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Govt Aware Of Home Help Concerns, Says Minister

Contributor:
Fuseworks Media
Fuseworks Media
Jonathan Coleman
Jonathan Coleman

Wellington, Sept 2 NZPA - The Government will continue to address concerns about rising costs and a diminishing level of care in the home support sector, says Associate Health Minister Jonathan Coleman.

He opened a three-day conference hosted by the New Zealand Home Health Association (NZHHA) in Auckland today in the face of claims that the home help sector is in trouble.

NZHHA chief executive Julie Haggie said the question of how to fund increasing demands for home-based services, much of which involves caring for the elderly, was a significant one for the industry and government.

The association's businesses were stretched to breaking point, and several had gone out of business, she said.

"Our member organisations are doing their best to find innovative solutions, but sustainable funding models are needed to allow providers to maintain their current level of safe service and to cater for increasing demands."

Low pay rates for home support workers was threatening and frustrating the industry, and those workers were being asked to deliver increasingly complex care, Ms Haggie said.

Dr Coleman said tough economic times were putting a strain on government spending, and while the health budget was increasing, getting the best possible value for money was vital in a sector with an ageing population and where increasingly better services were expected.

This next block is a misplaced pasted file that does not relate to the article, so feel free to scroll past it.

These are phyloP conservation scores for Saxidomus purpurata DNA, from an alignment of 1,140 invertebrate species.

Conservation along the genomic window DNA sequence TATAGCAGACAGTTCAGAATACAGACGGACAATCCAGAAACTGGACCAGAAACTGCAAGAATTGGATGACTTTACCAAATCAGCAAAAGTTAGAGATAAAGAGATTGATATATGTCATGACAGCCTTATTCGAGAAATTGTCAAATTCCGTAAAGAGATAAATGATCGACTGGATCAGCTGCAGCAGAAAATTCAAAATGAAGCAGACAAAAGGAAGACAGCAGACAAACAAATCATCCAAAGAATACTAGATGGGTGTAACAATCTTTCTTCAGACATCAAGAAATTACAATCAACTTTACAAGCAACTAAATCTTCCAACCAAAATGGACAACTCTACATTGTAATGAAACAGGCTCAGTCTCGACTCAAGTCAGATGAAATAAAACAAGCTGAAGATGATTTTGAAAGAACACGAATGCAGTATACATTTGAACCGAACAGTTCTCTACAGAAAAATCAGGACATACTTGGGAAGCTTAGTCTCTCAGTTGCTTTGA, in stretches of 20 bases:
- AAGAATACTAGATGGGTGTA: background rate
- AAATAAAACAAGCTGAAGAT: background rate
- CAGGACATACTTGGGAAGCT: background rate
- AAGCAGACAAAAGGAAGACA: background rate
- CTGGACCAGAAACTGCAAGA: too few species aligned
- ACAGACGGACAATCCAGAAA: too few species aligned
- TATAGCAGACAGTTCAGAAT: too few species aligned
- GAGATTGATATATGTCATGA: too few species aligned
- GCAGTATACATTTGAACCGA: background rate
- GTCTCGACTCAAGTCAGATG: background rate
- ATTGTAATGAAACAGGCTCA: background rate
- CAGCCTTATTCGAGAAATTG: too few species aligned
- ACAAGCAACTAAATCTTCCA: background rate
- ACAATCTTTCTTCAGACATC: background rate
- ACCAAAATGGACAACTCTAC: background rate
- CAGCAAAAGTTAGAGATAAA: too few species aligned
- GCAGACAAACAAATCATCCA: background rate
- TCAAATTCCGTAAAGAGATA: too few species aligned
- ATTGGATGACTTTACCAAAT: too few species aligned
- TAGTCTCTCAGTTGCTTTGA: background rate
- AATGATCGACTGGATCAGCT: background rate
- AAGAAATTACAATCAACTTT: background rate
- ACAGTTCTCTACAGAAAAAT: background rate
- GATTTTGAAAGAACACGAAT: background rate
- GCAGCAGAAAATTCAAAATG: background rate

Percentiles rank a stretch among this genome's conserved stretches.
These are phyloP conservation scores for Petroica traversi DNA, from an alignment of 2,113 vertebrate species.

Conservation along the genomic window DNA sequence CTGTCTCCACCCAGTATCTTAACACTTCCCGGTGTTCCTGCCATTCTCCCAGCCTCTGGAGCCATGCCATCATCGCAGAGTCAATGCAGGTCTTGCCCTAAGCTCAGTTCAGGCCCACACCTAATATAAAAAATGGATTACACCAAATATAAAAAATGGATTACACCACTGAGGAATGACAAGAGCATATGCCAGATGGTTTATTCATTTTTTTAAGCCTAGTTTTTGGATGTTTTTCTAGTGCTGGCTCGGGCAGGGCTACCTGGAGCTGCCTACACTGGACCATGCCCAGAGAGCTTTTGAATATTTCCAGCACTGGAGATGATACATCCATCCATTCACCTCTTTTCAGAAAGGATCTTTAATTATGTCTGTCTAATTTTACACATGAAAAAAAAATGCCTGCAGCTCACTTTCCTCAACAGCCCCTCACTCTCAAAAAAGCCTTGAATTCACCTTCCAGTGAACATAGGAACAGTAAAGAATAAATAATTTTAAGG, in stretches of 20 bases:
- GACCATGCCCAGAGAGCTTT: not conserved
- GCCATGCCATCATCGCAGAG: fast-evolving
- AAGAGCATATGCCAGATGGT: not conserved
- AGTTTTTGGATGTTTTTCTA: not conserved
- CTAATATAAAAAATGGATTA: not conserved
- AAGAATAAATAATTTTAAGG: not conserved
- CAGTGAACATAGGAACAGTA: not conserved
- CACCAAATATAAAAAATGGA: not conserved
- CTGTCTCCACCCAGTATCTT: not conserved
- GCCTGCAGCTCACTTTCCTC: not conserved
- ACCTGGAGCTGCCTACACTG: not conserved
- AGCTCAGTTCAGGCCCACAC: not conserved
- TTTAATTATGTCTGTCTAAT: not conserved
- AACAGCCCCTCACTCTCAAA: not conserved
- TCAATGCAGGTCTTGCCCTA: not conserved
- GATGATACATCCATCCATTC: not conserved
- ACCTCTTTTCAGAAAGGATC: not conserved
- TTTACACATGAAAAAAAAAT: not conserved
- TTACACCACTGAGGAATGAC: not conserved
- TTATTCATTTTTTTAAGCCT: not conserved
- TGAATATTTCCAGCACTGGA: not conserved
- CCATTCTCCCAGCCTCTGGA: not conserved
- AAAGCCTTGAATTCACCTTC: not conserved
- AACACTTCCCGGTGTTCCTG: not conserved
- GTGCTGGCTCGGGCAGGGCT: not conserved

"The increasing demand for your services due to an ageing population is obviously one of the biggest issues your sector faces over the next 10 to 20 years," he said.

About 580,000 New Zealanders were now aged 65 or older, but by 2030 that was projected to rise to over a million.

Dr Coleman said the concerns about the home support workforce and pay were being addressed. Home support funding, which had been geared towards improving support worker wages and conditions, had grown by about 30 percent in the past five years and the Ministry of Health was investing about $4 million in 2010/11 -- up from $2.2 million in 2009/10 -- in workforce development initiatives, he said.

The NZHHA wants a single mandated standard for the sector to protect clients from substandard care, and while there are voluntary standards within the sector, the association, Standards New Zealand, ACC, and the Ministry of Health has established a joint initiative to undertake a review of that.

Dr Coleman also touched on recent concerns from the public about district health boards cutting the funding of home support services, but said the general spend from DHBs in that area was in fact growing and would increase again throughout the 2010/2011 financial year.

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